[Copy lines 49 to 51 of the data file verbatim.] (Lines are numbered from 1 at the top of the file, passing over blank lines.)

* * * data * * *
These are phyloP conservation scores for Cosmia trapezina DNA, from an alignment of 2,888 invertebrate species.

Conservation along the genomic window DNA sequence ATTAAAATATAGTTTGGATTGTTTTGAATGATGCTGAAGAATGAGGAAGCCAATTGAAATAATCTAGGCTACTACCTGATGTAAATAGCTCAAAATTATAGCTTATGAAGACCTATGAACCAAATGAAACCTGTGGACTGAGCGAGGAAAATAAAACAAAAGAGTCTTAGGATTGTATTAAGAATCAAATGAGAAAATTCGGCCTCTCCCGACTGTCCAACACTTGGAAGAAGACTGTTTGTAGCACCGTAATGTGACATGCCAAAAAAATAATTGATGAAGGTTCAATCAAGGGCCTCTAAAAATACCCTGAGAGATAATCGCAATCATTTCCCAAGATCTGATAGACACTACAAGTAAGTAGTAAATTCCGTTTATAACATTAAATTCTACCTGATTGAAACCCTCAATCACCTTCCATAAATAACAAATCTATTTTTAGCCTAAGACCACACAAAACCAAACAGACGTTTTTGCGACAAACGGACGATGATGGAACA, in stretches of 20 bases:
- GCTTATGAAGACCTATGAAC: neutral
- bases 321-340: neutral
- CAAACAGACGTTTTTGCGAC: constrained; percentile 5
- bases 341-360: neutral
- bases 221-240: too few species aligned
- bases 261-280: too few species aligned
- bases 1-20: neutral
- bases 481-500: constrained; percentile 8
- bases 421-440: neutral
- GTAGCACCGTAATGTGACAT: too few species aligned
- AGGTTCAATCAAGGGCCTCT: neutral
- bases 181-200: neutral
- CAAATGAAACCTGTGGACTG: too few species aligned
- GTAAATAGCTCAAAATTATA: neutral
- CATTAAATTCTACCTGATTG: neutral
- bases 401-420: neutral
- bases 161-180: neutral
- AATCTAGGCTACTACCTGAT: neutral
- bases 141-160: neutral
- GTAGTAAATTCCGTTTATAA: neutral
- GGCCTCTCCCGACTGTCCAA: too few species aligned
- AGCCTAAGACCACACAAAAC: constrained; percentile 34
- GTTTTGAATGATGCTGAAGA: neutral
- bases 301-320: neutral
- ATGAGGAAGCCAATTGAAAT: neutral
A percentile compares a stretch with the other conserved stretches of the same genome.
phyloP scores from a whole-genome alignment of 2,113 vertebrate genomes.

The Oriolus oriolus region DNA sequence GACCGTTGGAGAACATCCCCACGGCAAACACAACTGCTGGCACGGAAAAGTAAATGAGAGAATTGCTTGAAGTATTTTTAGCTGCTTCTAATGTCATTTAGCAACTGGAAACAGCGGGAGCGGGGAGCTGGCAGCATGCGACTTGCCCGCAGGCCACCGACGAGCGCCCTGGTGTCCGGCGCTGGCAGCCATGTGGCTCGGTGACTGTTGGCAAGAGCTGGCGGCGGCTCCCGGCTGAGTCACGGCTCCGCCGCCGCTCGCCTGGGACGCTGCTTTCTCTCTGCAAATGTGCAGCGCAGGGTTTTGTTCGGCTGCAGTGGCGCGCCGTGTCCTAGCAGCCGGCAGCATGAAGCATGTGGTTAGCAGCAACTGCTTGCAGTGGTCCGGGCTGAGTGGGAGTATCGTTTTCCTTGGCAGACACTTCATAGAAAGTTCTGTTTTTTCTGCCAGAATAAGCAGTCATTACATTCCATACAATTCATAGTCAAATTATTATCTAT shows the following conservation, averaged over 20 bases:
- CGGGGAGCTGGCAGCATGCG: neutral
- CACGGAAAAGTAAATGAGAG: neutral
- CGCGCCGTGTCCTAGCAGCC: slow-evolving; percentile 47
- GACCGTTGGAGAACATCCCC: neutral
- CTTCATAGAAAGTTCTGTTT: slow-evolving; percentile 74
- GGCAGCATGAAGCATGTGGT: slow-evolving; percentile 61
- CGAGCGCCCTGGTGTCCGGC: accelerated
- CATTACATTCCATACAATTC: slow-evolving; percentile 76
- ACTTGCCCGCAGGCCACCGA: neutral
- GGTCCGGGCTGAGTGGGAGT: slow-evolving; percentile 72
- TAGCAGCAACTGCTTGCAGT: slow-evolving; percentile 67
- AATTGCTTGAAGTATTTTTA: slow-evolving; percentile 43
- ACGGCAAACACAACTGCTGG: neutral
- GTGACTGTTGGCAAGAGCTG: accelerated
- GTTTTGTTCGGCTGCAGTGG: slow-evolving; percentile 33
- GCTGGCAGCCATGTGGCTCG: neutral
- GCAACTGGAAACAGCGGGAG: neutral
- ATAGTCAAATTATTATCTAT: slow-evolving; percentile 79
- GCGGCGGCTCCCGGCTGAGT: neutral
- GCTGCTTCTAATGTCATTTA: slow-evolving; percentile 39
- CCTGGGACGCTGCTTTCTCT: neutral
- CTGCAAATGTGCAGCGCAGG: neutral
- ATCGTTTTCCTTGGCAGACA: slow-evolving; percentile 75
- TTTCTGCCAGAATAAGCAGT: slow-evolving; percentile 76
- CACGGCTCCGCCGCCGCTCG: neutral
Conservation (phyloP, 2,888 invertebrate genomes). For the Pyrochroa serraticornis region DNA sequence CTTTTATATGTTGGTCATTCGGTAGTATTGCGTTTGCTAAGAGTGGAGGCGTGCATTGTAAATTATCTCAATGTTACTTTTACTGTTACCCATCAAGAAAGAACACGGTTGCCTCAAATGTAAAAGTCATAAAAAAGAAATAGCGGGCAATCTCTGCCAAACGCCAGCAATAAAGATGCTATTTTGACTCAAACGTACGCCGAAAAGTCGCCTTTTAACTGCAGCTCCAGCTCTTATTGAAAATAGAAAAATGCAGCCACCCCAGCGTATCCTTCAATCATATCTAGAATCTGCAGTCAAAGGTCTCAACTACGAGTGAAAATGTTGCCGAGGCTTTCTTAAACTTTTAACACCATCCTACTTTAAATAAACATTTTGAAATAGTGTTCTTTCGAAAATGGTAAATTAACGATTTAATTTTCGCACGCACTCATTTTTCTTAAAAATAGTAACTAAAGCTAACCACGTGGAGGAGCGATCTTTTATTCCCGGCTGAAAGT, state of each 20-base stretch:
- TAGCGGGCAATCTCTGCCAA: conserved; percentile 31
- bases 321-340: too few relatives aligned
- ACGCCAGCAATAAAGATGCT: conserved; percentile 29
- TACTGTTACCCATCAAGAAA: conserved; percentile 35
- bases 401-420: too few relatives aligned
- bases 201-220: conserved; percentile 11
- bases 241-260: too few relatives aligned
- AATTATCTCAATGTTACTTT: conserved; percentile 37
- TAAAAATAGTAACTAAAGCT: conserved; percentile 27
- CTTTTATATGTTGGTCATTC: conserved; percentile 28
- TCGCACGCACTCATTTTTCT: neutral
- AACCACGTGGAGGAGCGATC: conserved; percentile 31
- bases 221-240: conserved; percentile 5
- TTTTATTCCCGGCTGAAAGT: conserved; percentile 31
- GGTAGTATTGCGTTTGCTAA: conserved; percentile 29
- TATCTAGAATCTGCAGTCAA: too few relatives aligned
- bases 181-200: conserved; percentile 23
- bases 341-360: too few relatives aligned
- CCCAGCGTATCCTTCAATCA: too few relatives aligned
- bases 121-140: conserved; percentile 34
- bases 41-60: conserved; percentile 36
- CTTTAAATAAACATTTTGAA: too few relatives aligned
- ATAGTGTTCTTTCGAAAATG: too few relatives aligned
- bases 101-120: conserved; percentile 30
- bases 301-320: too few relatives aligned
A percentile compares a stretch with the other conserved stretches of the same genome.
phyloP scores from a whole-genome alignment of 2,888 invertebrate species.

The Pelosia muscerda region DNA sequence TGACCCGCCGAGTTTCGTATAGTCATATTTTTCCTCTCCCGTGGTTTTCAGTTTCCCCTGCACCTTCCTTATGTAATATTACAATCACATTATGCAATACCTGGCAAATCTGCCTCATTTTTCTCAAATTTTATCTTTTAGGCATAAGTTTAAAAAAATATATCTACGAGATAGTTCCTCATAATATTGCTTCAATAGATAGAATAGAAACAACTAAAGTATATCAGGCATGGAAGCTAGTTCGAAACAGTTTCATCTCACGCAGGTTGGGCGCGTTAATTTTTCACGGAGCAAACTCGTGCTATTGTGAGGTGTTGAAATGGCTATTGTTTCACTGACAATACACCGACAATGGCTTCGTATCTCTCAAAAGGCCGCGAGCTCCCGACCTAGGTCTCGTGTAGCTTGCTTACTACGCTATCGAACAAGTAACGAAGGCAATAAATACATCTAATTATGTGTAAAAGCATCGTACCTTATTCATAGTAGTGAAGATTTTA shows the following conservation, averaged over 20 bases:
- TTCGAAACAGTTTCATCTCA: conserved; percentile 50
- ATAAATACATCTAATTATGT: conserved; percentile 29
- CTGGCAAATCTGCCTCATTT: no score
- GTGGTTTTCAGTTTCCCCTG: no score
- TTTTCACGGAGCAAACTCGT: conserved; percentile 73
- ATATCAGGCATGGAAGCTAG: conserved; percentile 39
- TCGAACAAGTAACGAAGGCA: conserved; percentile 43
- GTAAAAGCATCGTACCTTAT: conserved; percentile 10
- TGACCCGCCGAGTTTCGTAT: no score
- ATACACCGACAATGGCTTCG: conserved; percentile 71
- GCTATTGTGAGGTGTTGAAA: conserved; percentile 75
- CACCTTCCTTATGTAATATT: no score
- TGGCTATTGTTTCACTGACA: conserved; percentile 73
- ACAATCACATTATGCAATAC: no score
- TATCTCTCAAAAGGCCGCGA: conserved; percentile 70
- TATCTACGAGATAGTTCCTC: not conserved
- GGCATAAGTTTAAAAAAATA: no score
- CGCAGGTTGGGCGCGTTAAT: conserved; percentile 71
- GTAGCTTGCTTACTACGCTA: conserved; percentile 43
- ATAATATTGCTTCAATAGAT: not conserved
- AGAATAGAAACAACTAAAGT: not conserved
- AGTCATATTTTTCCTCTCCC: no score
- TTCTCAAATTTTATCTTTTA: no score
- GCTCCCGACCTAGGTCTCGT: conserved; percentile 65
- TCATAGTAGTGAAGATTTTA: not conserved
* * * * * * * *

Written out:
- GCGGCGGCTCCCGGCTGAGT: neutral
- GCTGCTTCTAATGTCATTTA: slow-evolving; percentile 39
- CCTGGGACGCTGCTTTCTCT: neutral